Professional Support for an International Search: There was very little room for error in conducting the search and it was important to spread as wide a net as possible in announcing the search. Sourcing in the Consultant’s network alone included emails to 400 directors of international education/international programs, private and public. Use of an international search firm and targeted advertising in a substantial number of forums and media outlets both within Kenya and internationally, was crucial for securing wide range of candidates. The outcome was a fine cross-section of 65 applicants hailing from East, West and Southern Africa, Europe, the Americas, and South Asia. Their professional qualifications included expertise in engineering, the medical and social sciences, business and management. While the overall quality of the candidate pool was very strong, however, our efforts yielded far fewer female applicants than hoped for. This speaks to the need to continue to encourage and support high level academic opportunities for advancement by African and African diaspora women.
Closing Thoughts and Lessons Learned
The search process was an invaluable experience that forged new professional relationships and friendships among all involved. There were also lessons learned. For example, having a clear strategy for public announcements was very important in ensuring that the campus community was updated at key points during the search process. Also, the need for clear and ongoing communication throughout the process both within the Search Committee, from the Committee to the (then) Vice Chancellor and the Board of Trustees, as well as between the Committee and the consultant, was essential, but not always perfect. Some feedback received during discussions evaluating the process included the fact that time allocations for various meetings were either too lengthy or too brief; there were both benefits and disadvantages of having more rather than fewer finalist candidates; and the costs of bringing more semi-finalists to Nairobi rather than interviewing by Skype or in smaller, separate committees had to be evaluated in light of our long-term goals.
Ultimately, the neutral, off-site interviews in Nairobi proved invaluable as those intensive sessions validated the overall excellence of the candidates in person and forced everyone involved to spend the time carefully weighing the merits of each individual against the needs and aspirations of USIU-Africa. Members of the Search Committee deserve credit for a really strong attendance record and a willingness to maintain open communication, even where differences of opinion existed. Having the protocols in place for evaluating the candidates was a great help here as it was tedious and time-consuming to wade through each level of criteria for each candidate while avoiding becoming lost in the detail.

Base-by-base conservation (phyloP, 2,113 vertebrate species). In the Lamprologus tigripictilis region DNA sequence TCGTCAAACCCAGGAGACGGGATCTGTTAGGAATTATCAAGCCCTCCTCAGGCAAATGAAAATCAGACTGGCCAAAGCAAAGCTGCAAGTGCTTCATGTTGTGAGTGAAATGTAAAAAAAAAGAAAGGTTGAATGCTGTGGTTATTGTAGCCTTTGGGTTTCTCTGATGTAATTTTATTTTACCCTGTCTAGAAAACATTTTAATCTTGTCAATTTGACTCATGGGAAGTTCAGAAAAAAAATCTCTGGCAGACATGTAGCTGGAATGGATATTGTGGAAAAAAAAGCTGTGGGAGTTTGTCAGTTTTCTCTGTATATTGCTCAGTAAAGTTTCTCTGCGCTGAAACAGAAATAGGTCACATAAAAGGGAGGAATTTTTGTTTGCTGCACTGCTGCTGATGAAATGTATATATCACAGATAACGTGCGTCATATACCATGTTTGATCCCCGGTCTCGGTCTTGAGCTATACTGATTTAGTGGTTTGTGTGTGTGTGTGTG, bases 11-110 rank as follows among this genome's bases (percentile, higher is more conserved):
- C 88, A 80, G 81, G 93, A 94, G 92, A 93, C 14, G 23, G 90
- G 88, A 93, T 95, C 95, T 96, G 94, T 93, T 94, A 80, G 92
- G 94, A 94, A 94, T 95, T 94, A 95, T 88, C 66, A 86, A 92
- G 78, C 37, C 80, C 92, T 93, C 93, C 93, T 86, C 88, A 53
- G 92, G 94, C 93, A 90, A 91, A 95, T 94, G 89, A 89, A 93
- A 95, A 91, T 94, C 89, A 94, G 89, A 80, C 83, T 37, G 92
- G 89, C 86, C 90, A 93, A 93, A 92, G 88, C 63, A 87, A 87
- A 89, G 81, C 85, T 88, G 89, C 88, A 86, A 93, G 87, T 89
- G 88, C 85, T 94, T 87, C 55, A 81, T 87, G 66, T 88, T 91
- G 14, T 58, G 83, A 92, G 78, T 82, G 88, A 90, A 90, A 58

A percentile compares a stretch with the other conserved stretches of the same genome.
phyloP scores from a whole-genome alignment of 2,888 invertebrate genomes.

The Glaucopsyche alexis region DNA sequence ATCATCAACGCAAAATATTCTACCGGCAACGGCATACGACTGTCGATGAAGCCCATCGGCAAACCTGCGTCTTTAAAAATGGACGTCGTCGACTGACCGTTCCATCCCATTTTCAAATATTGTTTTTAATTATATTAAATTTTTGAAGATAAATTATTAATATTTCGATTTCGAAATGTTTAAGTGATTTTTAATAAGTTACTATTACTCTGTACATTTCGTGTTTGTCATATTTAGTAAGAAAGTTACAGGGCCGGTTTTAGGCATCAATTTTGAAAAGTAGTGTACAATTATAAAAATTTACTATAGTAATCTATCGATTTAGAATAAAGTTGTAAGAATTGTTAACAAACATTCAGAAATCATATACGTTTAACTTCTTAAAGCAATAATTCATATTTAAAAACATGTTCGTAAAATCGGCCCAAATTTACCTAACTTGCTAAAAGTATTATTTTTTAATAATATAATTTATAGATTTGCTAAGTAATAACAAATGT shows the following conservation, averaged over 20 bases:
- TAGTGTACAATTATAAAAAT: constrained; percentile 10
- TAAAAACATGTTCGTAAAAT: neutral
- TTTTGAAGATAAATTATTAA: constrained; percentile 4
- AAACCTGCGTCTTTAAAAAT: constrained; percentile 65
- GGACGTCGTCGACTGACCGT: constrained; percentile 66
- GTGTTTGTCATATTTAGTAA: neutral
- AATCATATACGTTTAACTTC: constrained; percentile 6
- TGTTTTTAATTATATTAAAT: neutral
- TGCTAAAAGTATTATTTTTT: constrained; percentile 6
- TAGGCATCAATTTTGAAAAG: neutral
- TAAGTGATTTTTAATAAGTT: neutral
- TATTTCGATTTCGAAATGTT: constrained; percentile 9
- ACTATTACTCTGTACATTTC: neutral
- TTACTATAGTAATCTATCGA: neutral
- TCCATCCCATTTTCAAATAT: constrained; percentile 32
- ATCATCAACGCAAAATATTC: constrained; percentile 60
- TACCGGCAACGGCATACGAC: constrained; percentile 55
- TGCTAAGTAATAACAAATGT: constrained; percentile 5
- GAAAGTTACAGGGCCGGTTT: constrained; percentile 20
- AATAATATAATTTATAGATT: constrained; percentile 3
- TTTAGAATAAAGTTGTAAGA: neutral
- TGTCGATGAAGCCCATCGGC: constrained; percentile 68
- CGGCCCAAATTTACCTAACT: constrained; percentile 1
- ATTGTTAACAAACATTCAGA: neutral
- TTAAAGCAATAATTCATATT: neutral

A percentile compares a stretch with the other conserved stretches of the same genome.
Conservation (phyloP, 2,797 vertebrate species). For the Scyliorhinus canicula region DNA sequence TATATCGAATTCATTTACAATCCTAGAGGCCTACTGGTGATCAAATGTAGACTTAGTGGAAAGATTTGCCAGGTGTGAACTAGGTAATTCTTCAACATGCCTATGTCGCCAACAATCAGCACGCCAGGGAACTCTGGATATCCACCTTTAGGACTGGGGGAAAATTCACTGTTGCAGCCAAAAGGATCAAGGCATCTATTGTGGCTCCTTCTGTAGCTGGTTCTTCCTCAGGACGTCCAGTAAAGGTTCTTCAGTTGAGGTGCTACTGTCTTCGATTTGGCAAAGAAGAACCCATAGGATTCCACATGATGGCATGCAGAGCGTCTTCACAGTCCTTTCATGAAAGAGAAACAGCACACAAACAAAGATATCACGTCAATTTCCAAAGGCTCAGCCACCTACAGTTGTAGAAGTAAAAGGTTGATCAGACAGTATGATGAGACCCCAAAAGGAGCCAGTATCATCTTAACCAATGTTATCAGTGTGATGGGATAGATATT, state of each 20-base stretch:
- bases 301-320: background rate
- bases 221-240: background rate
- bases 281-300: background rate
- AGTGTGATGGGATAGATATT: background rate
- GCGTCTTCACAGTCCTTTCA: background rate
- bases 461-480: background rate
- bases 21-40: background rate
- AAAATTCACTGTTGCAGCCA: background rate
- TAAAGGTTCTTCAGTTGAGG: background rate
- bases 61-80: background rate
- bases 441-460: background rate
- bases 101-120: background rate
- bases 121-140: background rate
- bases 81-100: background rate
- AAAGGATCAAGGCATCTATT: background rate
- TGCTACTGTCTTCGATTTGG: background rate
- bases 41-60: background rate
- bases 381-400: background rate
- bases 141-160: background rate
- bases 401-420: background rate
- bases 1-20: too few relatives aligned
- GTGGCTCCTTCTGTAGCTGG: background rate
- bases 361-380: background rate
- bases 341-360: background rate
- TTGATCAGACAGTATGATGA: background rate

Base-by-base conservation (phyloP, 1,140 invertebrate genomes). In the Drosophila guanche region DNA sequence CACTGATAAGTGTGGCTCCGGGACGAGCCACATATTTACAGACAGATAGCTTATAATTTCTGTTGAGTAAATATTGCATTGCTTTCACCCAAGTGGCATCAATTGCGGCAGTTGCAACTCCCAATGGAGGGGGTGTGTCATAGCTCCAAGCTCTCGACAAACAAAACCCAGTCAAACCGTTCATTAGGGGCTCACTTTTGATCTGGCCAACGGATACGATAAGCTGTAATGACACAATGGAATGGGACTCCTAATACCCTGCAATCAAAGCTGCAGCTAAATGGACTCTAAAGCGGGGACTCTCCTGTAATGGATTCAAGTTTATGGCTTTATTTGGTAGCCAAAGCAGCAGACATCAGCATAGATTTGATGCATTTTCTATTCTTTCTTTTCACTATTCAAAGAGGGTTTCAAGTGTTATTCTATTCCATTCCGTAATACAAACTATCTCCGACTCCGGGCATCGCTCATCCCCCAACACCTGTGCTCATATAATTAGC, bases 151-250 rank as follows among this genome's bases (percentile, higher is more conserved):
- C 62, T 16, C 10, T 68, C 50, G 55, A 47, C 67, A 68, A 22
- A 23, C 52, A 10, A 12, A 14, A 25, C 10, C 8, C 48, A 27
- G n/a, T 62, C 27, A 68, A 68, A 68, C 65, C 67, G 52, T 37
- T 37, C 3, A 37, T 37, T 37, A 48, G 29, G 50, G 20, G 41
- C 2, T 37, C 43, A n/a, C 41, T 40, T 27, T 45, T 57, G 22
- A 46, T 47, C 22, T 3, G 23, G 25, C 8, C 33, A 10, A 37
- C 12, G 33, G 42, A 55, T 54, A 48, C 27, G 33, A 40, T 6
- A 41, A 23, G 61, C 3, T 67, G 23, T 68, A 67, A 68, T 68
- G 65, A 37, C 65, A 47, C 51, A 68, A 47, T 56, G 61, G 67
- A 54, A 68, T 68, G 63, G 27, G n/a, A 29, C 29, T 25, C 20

In addition to all this, there were various unanticipated internal and external challenges to the university’s morale, not the least of which were the untimely transitions of important people such as ICT Director Ms. Regina Mutoko, and University Trustee Professor Barbara Mahone Brown.
University leadership is often a balancing act between equally important imperatives. But at USIU-Africa we can take pride in the fact that when it comes to being the best, there is no compromise. On that note, it is a pleasure to conclude this summary of the search process with hearty congratulations to Professor Paul Zeleza on the historic occasion of his installation as Vice Chancellor, United States International University-Africa.
Dr. Lola Odubekun,
Vice Chair, Board of Trustees
Co-Chair, Search Committee
March 23, 2016
INTRODUCTION: The Board of Trustees believes a successful presidential transition from the current Vice Chancellor, Prof. Freida A. Brown to the new Vice Chancellor Prof. Paul Zeleza is critical. Therefore in collaboration with the Board, I have created a transition team for the purpose of planning a successful transition of the outgoing and incoming Vice Chancellors.
PURPOSE: The Charge to the VC Transition Committee is to develop a transition plan with a variety of key activities to be accomplished within the transition period (October 1st to 31st December, 2015) and the first year of the new Vice Chancellor (January 1st 2016 to 31st December 2016). The transition team is expected to create a transition plan that will help the incoming Vice Chancellor become familiar with important contacts and relationships, the university culture and the greater community. The team will identify key goals and activities to accomplish those goals. Some of the activities include celebratory events for the outgoing Vice Chancellor as well as planning and coordinating the inauguration. A primary focus of the plan will be to facilitate a collaborative and inclusive transition process for Prof. Paul Zeleza as well as ensure a dignified exit for the outgoing VC, Prof. Freida A. Brown.
The plan will be designed to build mutual trust with internal and external communities, and to ensure transparency and open communication throughout and beyond the transition process, which will include providing the Board of Trustees and other stakeholders with regular updates on the progress of the transition. The plan will also take into account the fact that the university constituents remaining will need closure.